Education Minister, John O’Dowd, has approved the establishment of a twenty-six place part-time nursery unit at Orchard County Primary School, Portadown.
The Minister had initially turned down a
proposal to establish the new unit. Explaining the reasons for his
revised decision, he said: “The
original analysis of the development proposal suggested that the
existing provision in the area was sufficient as it was above the
Department’s target level and, if approved, the additional places
offered at Orchard County would therefore have had the potential to displace good quality pre-school provision already in existence.
“My officials have, however, reviewed the
information originally presented to me in relation to the development
proposal and have regrettably discovered an error in the statistical
data used to calculate the existing level of provision in the area.
“I would like to take this opportunity to
apologise on behalf of my Department to the Principal and staff of
Orchard County for any distress which may have been caused as a result
of my original decision which was based on incorrect data.”
The Minister continued:
“Normally my decision concludes the development proposal process,
however, it is incumbent on me to reconsider the proposal based on the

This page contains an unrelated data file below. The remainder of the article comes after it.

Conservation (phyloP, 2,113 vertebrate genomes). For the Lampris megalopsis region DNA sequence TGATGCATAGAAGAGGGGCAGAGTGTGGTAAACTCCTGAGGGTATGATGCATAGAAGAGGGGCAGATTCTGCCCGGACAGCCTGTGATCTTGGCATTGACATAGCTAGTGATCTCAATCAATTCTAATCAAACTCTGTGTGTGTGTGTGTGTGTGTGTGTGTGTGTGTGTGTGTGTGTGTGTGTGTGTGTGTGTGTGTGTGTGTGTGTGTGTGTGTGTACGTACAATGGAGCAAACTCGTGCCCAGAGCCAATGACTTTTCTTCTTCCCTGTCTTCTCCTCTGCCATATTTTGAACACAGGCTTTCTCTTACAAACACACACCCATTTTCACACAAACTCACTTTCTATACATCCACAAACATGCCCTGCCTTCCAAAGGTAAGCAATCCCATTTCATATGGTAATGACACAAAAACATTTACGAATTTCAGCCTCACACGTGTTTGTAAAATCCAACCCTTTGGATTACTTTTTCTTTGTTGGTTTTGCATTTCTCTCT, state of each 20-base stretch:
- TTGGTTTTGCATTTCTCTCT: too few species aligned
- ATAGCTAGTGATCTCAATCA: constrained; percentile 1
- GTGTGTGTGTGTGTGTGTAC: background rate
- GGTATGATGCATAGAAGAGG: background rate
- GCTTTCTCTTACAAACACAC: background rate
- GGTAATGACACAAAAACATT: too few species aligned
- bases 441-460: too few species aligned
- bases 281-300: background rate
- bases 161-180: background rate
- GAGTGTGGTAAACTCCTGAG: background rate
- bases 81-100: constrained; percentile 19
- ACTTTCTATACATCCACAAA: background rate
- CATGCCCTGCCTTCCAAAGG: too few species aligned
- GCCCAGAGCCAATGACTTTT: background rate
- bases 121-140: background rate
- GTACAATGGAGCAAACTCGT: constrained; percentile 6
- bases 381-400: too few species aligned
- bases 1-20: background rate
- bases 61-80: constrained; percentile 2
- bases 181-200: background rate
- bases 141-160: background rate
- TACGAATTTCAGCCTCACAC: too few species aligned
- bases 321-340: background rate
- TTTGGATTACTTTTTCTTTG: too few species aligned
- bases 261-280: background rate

correct information and the amended calculation presents a much lower
level of provision for the area, and therefore significantly impacts on
the proposal. Having considered this and taken legal advice on the
process, along with all of the other pertinent facts, I have now
approved the establishment of a new part-time nursery unit at Orchard
County Primary School.
“Every time that I approve a development
proposal for a statutory nursery school, it creates extra pressure on
the front line schools’ budget programme. However, I am legally bound
to make a decision on any development proposal presented to my
Department and in doing so I consider each proposal on the basis of all
the information pertinent to the individual case.
“Whilst the Department is committed to
providing a pre-school place for each child in their immediate
pre-school year, research has shown that there is no discernible benefit
to children of a longer daily pre-school session. In this instance I
have therefore amended the proposal and have given approval for the
establishment of a twenty-six place part-time unit.
This approval is conditional on the school ceasing the practice of
admitting children to its reception class and that the school reaches a
minimum enrolment of 20 pupils in their immediate pre-school year in
September 2012 (the first year of the establishment of the unit).”